Genghis Khan

Title		Genghis Khan
Publisher	Infogrames (1988)
Programmer      Kou Shibusawa
Game Type	Strategy
Players		1
HD Installable	Yes
Compatibility	OCS
Submission	John Burns ( Profiled Reviewer

Set in the 12th century, Genghis Khan is a strategy game of two parts,
Mongol Conquest and World Conquest. In the first, your aim, as Temujin,
(the Mongol chief who in real life was to become Genghis Khan) is to
triumph over the other chiefs to achieve the title of Genghis. In the
latter game mode you may play as one of the four nations striving for
domination; the Mongol Empire (Genghis Khan), England (Richard I), the
Byzantine Empire (Alexious III) or Japan (Mimamoto Yoritomo) with the
object here being the unification of the Eurasian Continent.

Gameplay wise there is little between the two modes, just different
leaders and objectives, though with the stakes being higher in World mode,
this is the more difficult of the two to win - In effect it is really a
higher difficulty level rather than a different game. In World Conquest
mode there are some additional factors to be taken into account in your
planning and these are mentioned in the manual. i.e. If you play as
Mimamoto Yoritomo then you are aged 59 at the start of the game, so as you
are nearing the end of your life you must ensure that you have an heir
available otherwise it'll be a short, and lost, game. Mentioning the
manual, it is pretty well laid out and informative and also in addition to
the necessary game stuff contains historical information on both the
period and the characters you can play.

Mouse driven throughout, there are two main screens which you will use, a
map based one on which the individual territories or countries are
displayed and from which you can access various other information windows
and there is a battle screen. Anyone who has played or seen Lords of the
Rising Sun will be immediately at home as that game is almost identical in
its interface and gameplay to this. In battle mode the screen is set up in
a hex based system with your individual units having set points allocated
each turn. As with other games of the type you issue commands to each unit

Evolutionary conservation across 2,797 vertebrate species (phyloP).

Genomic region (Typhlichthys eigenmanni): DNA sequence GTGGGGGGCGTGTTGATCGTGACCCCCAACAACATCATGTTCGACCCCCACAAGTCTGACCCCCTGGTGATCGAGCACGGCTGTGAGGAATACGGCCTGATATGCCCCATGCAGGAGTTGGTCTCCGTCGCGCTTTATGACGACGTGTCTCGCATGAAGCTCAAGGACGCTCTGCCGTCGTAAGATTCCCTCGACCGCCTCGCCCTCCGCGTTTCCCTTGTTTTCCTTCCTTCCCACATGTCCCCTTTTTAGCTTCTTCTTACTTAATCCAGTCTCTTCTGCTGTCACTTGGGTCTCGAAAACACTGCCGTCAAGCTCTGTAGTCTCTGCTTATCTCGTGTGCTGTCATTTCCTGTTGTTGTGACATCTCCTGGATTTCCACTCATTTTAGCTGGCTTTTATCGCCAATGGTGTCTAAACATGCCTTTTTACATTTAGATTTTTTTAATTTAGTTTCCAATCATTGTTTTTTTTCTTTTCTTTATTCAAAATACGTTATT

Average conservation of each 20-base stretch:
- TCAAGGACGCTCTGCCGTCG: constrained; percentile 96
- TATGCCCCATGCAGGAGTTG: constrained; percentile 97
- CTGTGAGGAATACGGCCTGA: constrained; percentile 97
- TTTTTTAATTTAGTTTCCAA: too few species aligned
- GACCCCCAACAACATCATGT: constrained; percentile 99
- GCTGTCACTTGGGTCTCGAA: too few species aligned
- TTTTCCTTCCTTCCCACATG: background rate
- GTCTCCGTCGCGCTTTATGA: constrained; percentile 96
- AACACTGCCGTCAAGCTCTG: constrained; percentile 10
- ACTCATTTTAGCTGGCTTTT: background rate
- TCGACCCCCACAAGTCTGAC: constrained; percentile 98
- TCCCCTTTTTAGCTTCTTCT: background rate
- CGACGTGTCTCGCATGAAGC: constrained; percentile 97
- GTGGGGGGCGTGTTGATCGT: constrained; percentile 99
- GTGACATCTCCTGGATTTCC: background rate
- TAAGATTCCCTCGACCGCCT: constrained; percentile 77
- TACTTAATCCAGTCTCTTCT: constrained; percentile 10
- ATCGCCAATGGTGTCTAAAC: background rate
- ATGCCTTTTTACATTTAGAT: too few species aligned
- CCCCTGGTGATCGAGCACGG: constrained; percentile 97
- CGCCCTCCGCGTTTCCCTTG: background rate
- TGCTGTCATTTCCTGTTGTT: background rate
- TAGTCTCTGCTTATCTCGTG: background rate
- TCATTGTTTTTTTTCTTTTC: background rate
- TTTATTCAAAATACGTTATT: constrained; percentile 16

until their points are used up then end the turn and see the result. The
icons used for the units displaying figures for strength, etc. and a
representation of the type; cavalry, infantry or archers.

The game easily fits into the usual turn based resource management style
of strategy game with your being allowed to issue a set amount (3) of
commands each turn; a turn itself encompassing a season, Spring, Summer,
etc. To issue commands you can choose from various pull down menus which
cover different aspects of your management. These include; Economic (tax,
trading, population, etc.), Military (soldiers, training, recruiting,
etc.), Personnel (governors, self training, marriage, etc.), Admin
(diplomacy, internal policy, view territory, etc.). Turns can be daunting
with only a set amount of commands give-able each time from the many
commands available it really can be a hard choice to make. Do you trade
this turn to get some money in, train your soldiers up a bit or visit one
of your partners (some of whom are not too willing) for a bit of "the
other" in hopes of an heir. Yep, you get to do the dirty in this game
though you won't see anything and rape (captured princesses) and pillage
weren't frowned on then either.

From a difficulty point of view I'd say it isn't the most challenging game
you'll come across but that said initially you may not have much success
either. I certainly on many occasions have been defeated and had to
restart, as each new game has some randomness assigned to the other
leaders and their territories I don't believe that there really is a true
overall strategy or tactic which will work on every occasion. Okay, one
does soon learn that certain commands are very useful if used at the
correct times but that isn't the same thing. I accidentally found out that
a certain use of commands can make the game easier for you in the long run
but as I'd class it as a spoiler you'll have to find the technique for
yourself. Only hint I'll give is that there is a certain logic to why it
works but it's not something you'd immediately consider doing, it seems a
waste, especially at the start of the game.

Overall I'd say it's a good solid game with no real faults. Oh, I know the
menu system could be improved a bit and there could be better graphics and
sound but these would be minor improvements and they wouldn't truly make
much of a difference. Some owners of the aforementioned Lords of the
Rising Sun may find it too "samey" to be worthwhile, whilst others may see
the slight differences as just what they want. For myself at least, I can
happily have both in my collection though granted I'm unlikely to play
them back to back.

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